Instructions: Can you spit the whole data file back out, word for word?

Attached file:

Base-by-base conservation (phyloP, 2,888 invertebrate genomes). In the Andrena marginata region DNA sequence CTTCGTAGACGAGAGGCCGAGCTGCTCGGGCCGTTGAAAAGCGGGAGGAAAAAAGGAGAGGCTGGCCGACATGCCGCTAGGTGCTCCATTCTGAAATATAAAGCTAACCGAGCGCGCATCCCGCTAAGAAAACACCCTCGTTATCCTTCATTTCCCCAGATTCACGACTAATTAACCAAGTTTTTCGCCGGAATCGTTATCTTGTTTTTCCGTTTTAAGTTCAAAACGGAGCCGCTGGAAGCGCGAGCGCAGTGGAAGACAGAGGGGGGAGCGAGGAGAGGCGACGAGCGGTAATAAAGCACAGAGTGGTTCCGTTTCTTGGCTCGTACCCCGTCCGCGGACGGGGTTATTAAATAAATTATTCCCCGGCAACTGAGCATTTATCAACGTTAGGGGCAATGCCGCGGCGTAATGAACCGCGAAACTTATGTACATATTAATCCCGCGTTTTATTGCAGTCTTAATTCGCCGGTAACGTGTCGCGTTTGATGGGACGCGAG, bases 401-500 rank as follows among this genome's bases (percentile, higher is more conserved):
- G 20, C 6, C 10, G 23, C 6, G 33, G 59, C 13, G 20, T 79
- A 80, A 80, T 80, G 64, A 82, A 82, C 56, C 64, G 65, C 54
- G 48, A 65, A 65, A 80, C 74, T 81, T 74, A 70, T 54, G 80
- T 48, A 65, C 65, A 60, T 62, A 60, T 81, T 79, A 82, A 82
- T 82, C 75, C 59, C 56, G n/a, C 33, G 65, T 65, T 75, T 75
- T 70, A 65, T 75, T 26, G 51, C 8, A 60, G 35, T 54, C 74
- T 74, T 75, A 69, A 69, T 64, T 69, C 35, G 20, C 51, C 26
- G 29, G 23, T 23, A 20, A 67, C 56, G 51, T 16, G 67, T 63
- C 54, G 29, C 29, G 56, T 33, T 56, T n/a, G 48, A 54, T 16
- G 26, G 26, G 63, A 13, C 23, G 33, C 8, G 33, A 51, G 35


Base-by-base conservation (phyloP, 2,888 invertebrate genomes). In the Andrena marginata region DNA sequence CTTCGTAGACGAGAGGCCGAGCTGCTCGGGCCGTTGAAAAGCGGGAGGAAAAAAGGAGAGGCTGGCCGACATGCCGCTAGGTGCTCCATTCTGAAATATAAAGCTAACCGAGCGCGCATCCCGCTAAGAAAACACCCTCGTTATCCTTCATTTCCCCAGATTCACGACTAATTAACCAAGTTTTTCGCCGGAATCGTTATCTTGTTTTTCCGTTTTAAGTTCAAAACGGAGCCGCTGGAAGCGCGAGCGCAGTGGAAGACAGAGGGGGGAGCGAGGAGAGGCGACGAGCGGTAATAAAGCACAGAGTGGTTCCGTTTCTTGGCTCGTACCCCGTCCGCGGACGGGGTTATTAAATAAATTATTCCCCGGCAACTGAGCATTTATCAACGTTAGGGGCAATGCCGCGGCGTAATGAACCGCGAAACTTATGTACATATTAATCCCGCGTTTTATTGCAGTCTTAATTCGCCGGTAACGTGTCGCGTTTGATGGGACGCGAG, bases 401-500 rank as follows among this genome's bases (percentile, higher is more conserved):
- G 20, C 6, C 10, G 23, C 6, G 33, G 59, C 13, G 20, T 79
- A 80, A 80, T 80, G 64, A 82, A 82, C 56, C 64, G 65, C 54
- G 48, A 65, A 65, A 80, C 74, T 81, T 74, A 70, T 54, G 80
- T 48, A 65, C 65, A 60, T 62, A 60, T 81, T 79, A 82, A 82
- T 82, C 75, C 59, C 56, G n/a, C 33, G 65, T 65, T 75, T 75
- T 70, A 65, T 75, T 26, G 51, C 8, A 60, G 35, T 54, C 74
- T 74, T 75, A 69, A 69, T 64, T 69, C 35, G 20, C 51, C 26
- G 29, G 23, T 23, A 20, A 67, C 56, G 51, T 16, G 67, T 63
- C 54, G 29, C 29, G 56, T 33, T 56, T n/a, G 48, A 54, T 16
- G 26, G 26, G 63, A 13, C 23, G 33, C 8, G 33, A 51, G 35